Change how, when, and why you pray
Three interesting facts found in scripture may change how, when, and why you pray.
First fact – Judah means praise
Remember that Jacob in the Old Testament had two wives, Rachel and Leah. The full account can be found in Genesis 28:1-29:35. Jacob loved Rachael. She is described as “beautiful of form and face.” Poor Leah is only described as having “weak eyes.” Jacob worked for his uncle Laban seven years to marry Rachel. Because Rachel’s sister Leah was the oldest, Laban gave Leah to Jacob instead. He had to work another seven years to get Rachel. Fortunately, he did not have to wait seven years to marry her. In short, he purchased her on credit. Scripture does not say he ever loved Leah. This left Leah as a second-string wife and she was not happy about it. It’s a longer story but God caused Rachel to be barren while allowing Leah to bear four sons. This potentially raised Leah’s status as a wife to Jacob. She named her first three sons Reuben, Simeon, and Levi. Of the fourth son, she said, “This time I will praise the Lord” (Genesis 29:35). Therefore, she named him Judah. So, by her statement, she defined Judah to mean praise.
Judah fun facts
The original form of the word Judah was Yehudi pronounced ya-HOOD-a. In today’s English, it is pronounced JOO-du. It is where the word “Jew” comes from. The tribes of the Levites, Benjaminites, and Judah were collectively called “Jews.”
Second fact – Encampment order defined
When Israel was doing their forty-year attrition hike (Numbers 14:26-35) in the wilderness, God prescribed where each tribe was to camp relative to the Ark of the covenant, which was at the center of the camp. When Israel would break camp, they were instructed by God in which order they were to assemble. The tribe of Judah was to head out of camp first (Numbers 2:9).
Third fact – Worshipping God involves praise
Have you ever said, “if I told you once I’ve told you a hundred times?” God tells us we are not only to worship Him, but how to worship Him. He is pretty clear about it, mentioning it more than 100 times in scripture, mostly through praise. Hebrews 13:15 is just one example of that.
Remember those three things
So, we have…
1 – Judah means praise
2 – Judah lead Israel out of camp.
3 – God defines praise as worship.
What God considers important
Taking a little sidestep in thought, God doesn’t leave much to chance when it matters. When we see God spending time on details in the Bible, that’s a clue that it’s important to Him. If it’s important to God it needs to be important to us. Watch for it as you read the Bible.
Detail signifies importance
An example of God and the importance of details, is the instructions He gives for building the tabernacle. They span thirteen chapters (Exodus chapters 25–31, 35–40). Not to mention the priests’ clothing.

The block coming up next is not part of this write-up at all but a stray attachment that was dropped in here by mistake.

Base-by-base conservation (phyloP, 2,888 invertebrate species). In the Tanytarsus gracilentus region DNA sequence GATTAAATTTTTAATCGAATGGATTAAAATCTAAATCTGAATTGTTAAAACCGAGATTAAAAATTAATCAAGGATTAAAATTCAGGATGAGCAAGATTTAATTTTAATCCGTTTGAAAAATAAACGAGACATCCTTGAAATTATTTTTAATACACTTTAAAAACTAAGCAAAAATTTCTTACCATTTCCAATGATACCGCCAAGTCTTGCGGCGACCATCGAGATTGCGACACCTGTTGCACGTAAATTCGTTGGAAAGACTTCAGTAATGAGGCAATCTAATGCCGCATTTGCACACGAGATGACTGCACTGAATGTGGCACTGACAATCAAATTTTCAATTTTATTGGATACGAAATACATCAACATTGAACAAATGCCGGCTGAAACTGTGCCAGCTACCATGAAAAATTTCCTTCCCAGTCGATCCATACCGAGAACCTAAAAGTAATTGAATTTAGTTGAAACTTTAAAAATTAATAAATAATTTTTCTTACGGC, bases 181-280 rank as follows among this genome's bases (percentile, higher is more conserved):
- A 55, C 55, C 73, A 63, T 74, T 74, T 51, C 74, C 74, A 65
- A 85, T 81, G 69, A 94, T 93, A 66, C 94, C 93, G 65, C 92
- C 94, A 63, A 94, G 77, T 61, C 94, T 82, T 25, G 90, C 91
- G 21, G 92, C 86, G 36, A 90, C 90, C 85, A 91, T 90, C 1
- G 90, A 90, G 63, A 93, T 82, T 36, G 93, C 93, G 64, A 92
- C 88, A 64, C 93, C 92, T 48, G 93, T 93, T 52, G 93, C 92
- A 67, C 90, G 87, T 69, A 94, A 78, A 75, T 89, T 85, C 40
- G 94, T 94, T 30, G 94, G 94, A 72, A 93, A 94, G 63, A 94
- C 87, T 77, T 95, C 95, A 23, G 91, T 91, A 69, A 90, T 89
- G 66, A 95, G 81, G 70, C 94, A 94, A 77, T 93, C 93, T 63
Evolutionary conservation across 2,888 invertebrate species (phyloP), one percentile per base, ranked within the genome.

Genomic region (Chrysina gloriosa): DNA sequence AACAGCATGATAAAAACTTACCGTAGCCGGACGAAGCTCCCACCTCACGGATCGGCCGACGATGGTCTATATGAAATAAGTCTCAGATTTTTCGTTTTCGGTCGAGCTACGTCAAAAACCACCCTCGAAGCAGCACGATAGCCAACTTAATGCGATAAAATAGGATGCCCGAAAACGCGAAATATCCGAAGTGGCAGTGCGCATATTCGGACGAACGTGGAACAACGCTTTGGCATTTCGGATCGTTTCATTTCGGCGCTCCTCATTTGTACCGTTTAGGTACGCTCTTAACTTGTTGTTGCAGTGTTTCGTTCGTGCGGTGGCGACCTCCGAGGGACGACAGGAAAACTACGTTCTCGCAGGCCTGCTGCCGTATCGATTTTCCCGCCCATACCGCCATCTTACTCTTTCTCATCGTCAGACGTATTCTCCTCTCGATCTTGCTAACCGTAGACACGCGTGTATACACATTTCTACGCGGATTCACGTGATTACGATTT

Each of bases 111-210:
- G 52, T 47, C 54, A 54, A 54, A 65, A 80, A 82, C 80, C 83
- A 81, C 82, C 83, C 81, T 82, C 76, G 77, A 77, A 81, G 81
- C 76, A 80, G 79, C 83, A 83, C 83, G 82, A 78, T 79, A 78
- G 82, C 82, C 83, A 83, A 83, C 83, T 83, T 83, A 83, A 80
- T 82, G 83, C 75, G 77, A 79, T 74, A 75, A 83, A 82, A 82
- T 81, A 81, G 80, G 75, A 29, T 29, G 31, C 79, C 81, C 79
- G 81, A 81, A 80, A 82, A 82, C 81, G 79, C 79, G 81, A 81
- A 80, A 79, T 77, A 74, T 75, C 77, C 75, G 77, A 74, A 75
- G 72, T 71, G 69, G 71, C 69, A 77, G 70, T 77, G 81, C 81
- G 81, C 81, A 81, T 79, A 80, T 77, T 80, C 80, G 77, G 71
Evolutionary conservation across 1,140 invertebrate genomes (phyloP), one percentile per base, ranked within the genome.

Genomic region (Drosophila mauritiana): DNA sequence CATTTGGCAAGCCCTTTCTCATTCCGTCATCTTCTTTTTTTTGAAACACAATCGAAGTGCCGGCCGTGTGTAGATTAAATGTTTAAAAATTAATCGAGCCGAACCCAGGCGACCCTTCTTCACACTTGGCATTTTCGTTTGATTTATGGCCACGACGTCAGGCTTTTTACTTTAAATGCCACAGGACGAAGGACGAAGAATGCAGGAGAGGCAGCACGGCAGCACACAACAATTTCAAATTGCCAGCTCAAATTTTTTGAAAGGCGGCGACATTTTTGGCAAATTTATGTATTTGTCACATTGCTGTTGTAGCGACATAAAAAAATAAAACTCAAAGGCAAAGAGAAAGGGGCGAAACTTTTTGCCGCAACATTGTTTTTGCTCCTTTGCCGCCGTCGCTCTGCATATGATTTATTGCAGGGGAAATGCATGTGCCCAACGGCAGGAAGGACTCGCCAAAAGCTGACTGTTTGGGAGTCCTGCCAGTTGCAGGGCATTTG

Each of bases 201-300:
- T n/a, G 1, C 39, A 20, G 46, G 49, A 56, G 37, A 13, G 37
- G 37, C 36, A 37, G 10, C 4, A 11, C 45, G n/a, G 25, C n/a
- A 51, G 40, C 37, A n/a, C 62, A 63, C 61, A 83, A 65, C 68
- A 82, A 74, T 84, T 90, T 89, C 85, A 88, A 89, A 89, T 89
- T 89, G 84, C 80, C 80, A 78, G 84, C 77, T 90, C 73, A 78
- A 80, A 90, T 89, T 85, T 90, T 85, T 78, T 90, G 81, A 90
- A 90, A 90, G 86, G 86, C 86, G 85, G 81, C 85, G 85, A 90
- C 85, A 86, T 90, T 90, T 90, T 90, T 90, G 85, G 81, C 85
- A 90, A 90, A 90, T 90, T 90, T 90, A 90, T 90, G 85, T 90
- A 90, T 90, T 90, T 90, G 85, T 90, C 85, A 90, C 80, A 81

Yet to build an ark large enough to carry a pair of all the animals in the world, the Bible spanned only three verses (Genesis 6:14-16).
Why the difference in detail? The Tabernacle was holy to God. It was important. Every bit of it. So, God gave details.
The Ark was just a boat, its construction, short of being able to carry its cargo and stay afloat, of which the three verses speak to, wasn’t nearly as important.
Judah first out of camp
So, looking at details to clue us into what is important to God, let’s now go back to scripture, detailing who was to lead Israel out of camp. It was the Tribe of Judah (Numbers 2:9). Combining that with Judah meaning praise, could it be that God is also telling us to lead with praise?
Start with praise
Think about it. Everything we do can start with praise. It doesn’t matter who you are, where you are, or what you are doing. Every prayer, every thought, and every activity you do can start with praise. Every day can begin with praise.
As for me and my household
Remember that famous line from Joshua when he is giving his farewell address to Israel just before he dies. As an encouragement to Israel not to spurn God and give into idol worship he says “As for me and my household we will serve the Lord” (Joshua 24:15)
Maybe we can apply that attitude as well by saying “As for me and my household we will praise the Lord?”
So that’s it. Praise God in all things. Praising God should be the first thing we do. Think on this. We can…
…praise God for our meals, as we thank Him
…praise God for His work in the people around us, as we pray for them
…praise God every morning, for the new day
In time you can become adept at seeing things in your world to praise God for. He considers this an act of worship.
As a final word and example. Saul was going to kill David in his own house, in his own bed nonetheless (Psalm 19:11-17). David’s wife, Saul’s daughter, that same daughter that Saul gave to David to spy on him, helped him escape at the risk of her own life. We may have issues but probably none of us worry about being speared to death in our own beds at night. Of this event, David wrote that he would “sing praises to You, For God is my stronghold” (Psalm 59:17).
In light of being murdered, David praises God. What an example to us.
Praise God from whom all blessings flow
With these things in mind maybe it will give a renewed meaning and life to the Doxology which encompasses the whole aspect of praising God.
Praise God from whom all blessings flow
Praise Him, all creatures here below
Praise Him above the Heavenly host
Praise Father, Son, and Holy Ghost
Let this (praise) be your prayer to God throughout the day.